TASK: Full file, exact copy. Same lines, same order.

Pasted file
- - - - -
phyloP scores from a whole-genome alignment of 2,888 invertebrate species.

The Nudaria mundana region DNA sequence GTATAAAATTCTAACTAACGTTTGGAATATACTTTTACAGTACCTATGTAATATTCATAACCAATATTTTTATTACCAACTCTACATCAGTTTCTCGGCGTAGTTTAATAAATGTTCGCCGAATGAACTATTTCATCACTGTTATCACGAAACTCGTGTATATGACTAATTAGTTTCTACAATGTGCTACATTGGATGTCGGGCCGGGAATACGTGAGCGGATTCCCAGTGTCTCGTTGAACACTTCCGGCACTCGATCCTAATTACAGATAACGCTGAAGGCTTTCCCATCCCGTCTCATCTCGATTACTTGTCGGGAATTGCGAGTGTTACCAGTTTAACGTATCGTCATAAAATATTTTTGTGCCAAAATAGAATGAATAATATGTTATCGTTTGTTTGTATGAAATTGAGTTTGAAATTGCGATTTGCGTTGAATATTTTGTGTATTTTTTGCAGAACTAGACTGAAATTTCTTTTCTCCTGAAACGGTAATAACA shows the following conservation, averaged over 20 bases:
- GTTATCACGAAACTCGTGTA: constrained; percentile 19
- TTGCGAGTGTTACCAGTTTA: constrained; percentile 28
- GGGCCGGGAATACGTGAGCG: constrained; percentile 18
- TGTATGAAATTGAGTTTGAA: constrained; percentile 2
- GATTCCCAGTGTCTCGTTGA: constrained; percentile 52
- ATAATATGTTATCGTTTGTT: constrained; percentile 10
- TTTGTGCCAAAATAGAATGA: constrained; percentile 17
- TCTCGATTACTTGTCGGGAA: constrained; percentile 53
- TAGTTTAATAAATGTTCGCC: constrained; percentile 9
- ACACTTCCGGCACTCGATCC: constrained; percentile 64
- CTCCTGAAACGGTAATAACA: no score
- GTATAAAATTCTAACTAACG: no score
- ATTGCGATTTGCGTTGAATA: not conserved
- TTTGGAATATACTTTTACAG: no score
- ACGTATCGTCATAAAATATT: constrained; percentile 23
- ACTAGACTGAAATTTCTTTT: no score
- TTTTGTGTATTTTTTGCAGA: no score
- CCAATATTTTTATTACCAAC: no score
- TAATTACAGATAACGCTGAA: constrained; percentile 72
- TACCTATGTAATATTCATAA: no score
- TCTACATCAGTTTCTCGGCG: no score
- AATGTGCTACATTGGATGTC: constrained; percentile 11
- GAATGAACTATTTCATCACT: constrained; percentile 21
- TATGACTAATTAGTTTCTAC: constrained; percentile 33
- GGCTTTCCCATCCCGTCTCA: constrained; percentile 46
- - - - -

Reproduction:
phyloP scores from a whole-genome alignment of 2,888 invertebrate species.

The Nudaria mundana region DNA sequence GTATAAAATTCTAACTAACGTTTGGAATATACTTTTACAGTACCTATGTAATATTCATAACCAATATTTTTATTACCAACTCTACATCAGTTTCTCGGCGTAGTTTAATAAATGTTCGCCGAATGAACTATTTCATCACTGTTATCACGAAACTCGTGTATATGACTAATTAGTTTCTACAATGTGCTACATTGGATGTCGGGCCGGGAATACGTGAGCGGATTCCCAGTGTCTCGTTGAACACTTCCGGCACTCGATCCTAATTACAGATAACGCTGAAGGCTTTCCCATCCCGTCTCATCTCGATTACTTGTCGGGAATTGCGAGTGTTACCAGTTTAACGTATCGTCATAAAATATTTTTGTGCCAAAATAGAATGAATAATATGTTATCGTTTGTTTGTATGAAATTGAGTTTGAAATTGCGATTTGCGTTGAATATTTTGTGTATTTTTTGCAGAACTAGACTGAAATTTCTTTTCTCCTGAAACGGTAATAACA shows the following conservation, averaged over 20 bases:
- GTTATCACGAAACTCGTGTA: constrained; percentile 19
- TTGCGAGTGTTACCAGTTTA: constrained; percentile 28
- GGGCCGGGAATACGTGAGCG: constrained; percentile 18
- TGTATGAAATTGAGTTTGAA: constrained; percentile 2
- GATTCCCAGTGTCTCGTTGA: constrained; percentile 52
- ATAATATGTTATCGTTTGTT: constrained; percentile 10
- TTTGTGCCAAAATAGAATGA: constrained; percentile 17
- TCTCGATTACTTGTCGGGAA: constrained; percentile 53
- TAGTTTAATAAATGTTCGCC: constrained; percentile 9
- ACACTTCCGGCACTCGATCC: constrained; percentile 64
- CTCCTGAAACGGTAATAACA: no score
- GTATAAAATTCTAACTAACG: no score
- ATTGCGATTTGCGTTGAATA: not conserved
- TTTGGAATATACTTTTACAG: no score
- ACGTATCGTCATAAAATATT: constrained; percentile 23
- ACTAGACTGAAATTTCTTTT: no score
- TTTTGTGTATTTTTTGCAGA: no score
- CCAATATTTTTATTACCAAC: no score
- TAATTACAGATAACGCTGAA: constrained; percentile 72
- TACCTATGTAATATTCATAA: no score
- TCTACATCAGTTTCTCGGCG: no score
- AATGTGCTACATTGGATGTC: constrained; percentile 11
- GAATGAACTATTTCATCACT: constrained; percentile 21
- TATGACTAATTAGTTTCTAC: constrained; percentile 33
- GGCTTTCCCATCCCGTCTCA: constrained; percentile 46